“…”Yaakov became very frightened and it distressed him…”(32:7)
Rashi comments that Yaakov was frightened that he would be killed and he was distressed that he may have to kill Eisav.1 The Talmud teaches that “haba lehorgecha hashkeim vehorgo” – “If a person comes to kill you it is permissible to kill him in self-defense.”2 Therefore, the Mizrachi and Gur Aryeh both raise the following question: Why should Yaakov be distressed by the possibility that he may have to kill Eisav?3
The Mizrachi cites a Midrash which says that Yaakov was afraid that his father Yitzchak would curse him for killing his brother. The Gur Aryeh is perturbed as to why Rashi does not explicitly say that Yaakov was afraid that he may have to kill Eisav; rather, Rashi states that Yaakov was afraid that he may have to kill “others”. The Gur Aryeh suggests that perhaps Yaakov was afraid that he may have to kill the men who accompanied Eisav, for there was the possibility that they had no intent to kill Yaakov, rather they had been coerced into joining Eisav.
The presumption that the commentaries are making is that since it is permissible for Yaakov to kill, there should be no room for his distress. Perhaps this presumption is incorrect. Although it is permissible to violate the precept “Thou shalt not kill” in order to protect ones life, the fact remains that taking a life is an enormous tragedy. All the more so when it is performed as a protective measure rather than a punitive one. Yaakov’s distress emanates from not wanting to have to utilize the avenue of murdering in self-defense.
A Change Of Focus
“And Bosmas the daughter of Yishmael…” (36:3)
Eisav’s third wife is referred to as Bosmas. However, in an earlier parsha she is called Machlas, a derivative of the word “machal” – “forgive”.1 The Talmud Yerushalmi states that three persons are forgiven for their past sins: a convert, a person who ascends to a leadership position, and a person who marries.2 The third type of person is deduced from the fact that the Torah refers to Bosmas as Machlas, implying that forgiveness was granted upon the day of her marriage to Eisav. This is the source for the custom of fasting and reciting the “viduy” on one’s wedding day. What is the thread which unifies the three individuals who are granted atonement for their past sins? Why should a person’s sins automatically be forgiven?
In Parshas Bereishis, Rashi teaches that the verse “lo tov heyos ha’adam levado” should not be translated as “It is not good for man to be lonely”, rather “It is not beneficial for man to feel self-sufficient”.3 Therefore, Hashem created Eve. This teaches us that one of the primary functions of marriage is to offer a person the opportunity not to be self-absorbed, but outwardly focused and sensitive to the needs of others.
Similarly, a person ascending to leadership is put in a position in which he must focus upon the needs of the people in his charge. Finally, a convert, who accepts upon himself the six hundred thirteen precepts is, by definition, stating that he will no longer be preoccupied with his own needs and desires, rather his focus will be upon what his Creator expects of him.
The residual effect of sin is that a person becomes preoccupied with self-gratification. These three individuals are being offered the opportunity to extricate themselves from the results of their sins. There is no magic elixir; rather, if they capitalize upon this opportunity and show concern and sensitivity toward others, they can undo the negative effects of their sins.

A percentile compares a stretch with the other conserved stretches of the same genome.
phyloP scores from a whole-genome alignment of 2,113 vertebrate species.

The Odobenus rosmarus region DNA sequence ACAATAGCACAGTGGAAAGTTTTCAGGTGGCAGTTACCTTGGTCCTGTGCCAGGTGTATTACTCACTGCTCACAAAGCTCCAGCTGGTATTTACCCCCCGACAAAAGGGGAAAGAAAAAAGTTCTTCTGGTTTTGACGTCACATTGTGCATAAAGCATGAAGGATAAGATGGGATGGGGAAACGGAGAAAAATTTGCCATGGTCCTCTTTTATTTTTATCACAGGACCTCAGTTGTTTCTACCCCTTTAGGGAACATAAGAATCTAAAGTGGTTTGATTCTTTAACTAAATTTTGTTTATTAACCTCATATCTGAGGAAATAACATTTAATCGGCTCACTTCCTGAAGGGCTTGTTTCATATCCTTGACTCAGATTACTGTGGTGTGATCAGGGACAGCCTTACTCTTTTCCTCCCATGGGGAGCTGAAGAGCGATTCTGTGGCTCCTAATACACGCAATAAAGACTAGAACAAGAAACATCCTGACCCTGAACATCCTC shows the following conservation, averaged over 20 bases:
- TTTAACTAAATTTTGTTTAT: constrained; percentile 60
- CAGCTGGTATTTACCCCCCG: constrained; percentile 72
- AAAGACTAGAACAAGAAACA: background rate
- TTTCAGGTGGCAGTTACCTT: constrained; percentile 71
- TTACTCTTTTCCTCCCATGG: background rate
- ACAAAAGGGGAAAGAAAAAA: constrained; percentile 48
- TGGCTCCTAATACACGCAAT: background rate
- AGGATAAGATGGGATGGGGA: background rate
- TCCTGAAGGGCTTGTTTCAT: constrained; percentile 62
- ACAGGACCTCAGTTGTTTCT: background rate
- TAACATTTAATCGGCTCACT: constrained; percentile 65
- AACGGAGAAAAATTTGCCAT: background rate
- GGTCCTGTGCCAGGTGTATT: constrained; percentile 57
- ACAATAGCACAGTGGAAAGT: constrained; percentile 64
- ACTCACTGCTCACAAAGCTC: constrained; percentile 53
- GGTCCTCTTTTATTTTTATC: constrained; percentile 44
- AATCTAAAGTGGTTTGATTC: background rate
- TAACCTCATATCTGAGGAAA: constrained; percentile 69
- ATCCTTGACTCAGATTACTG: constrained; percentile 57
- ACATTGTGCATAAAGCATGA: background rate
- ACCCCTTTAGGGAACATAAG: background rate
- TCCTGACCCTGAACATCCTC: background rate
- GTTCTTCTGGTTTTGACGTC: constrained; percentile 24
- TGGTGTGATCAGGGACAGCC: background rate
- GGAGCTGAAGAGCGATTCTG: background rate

“and his eleven sons…” (32:23)
In his confrontation with Eisav, Yaakov’s children are mentioned, but Yaakov’s daughter Dina is not recorded. The Midrash teaches that Yaakov concealed Dina in order to prevent Eisav from having any aspirations of marrying her. However, since she might have been a good influence on Eisav, Yaakov was punished for his actions.1 In last week’s parsha, Leah is described as having “unattractive eyes”.2 The Talmud questions why the Torah would make a deprecating statement regarding one of the Matriarchs. The answer given is that Leah’s eyes were affected by her constant weeping over the prospect of having to marry Eisav. Therefore, this description shows a positive quality within Leah.3 Why is Leah’s aversion to marrying Eisav praised, while Yaakov’s actions to prevent Dina from marrying Eisav are condemned?
It is clear from Yitzchak’s desire to bestow the blessings on Eisav that Eisav possessed talents and abilities necessary for the survival of Bnei Yisroel. Since Eisav’s intended soulmate was Leah, Divine providence arranged that many of Eisav’s positive qualities would enter Bnei Yisroel through her.4 However, Eisav’s actions made it impossible for him to marry Leah, for marrying her would have given him a Patriarchal position, making him the father of the Tribes. Therefore, Leah crying over the prospect of marrying Eisav, thereby conferring upon him a Patriarchal position in Bnei Yisroel, is commendable, for she understood that this would be destructive to the fledgling nation in its inception.
However, once all the Patriarchs and Tribes had been configured, Eisav’s inclusion in Bnei Yisroel could have been tolerated and controlled. Dina, who possessed her mother’s abilities to be assertive and direct her husband’s energies, would have made a perfect mate for Eisav.5 She would have been able to allow Eisav’s talents to be completely incorporated into Bnei Yisroel. Therefore, Yaakov’s actions to prevent Dina from marrying Eisav are condemned.
1.See Rashi 32:23
3.Bava Basra 123a
4.See Insights Vol.1 #34 5.See Eiruvin 100b see also Rashi 34:1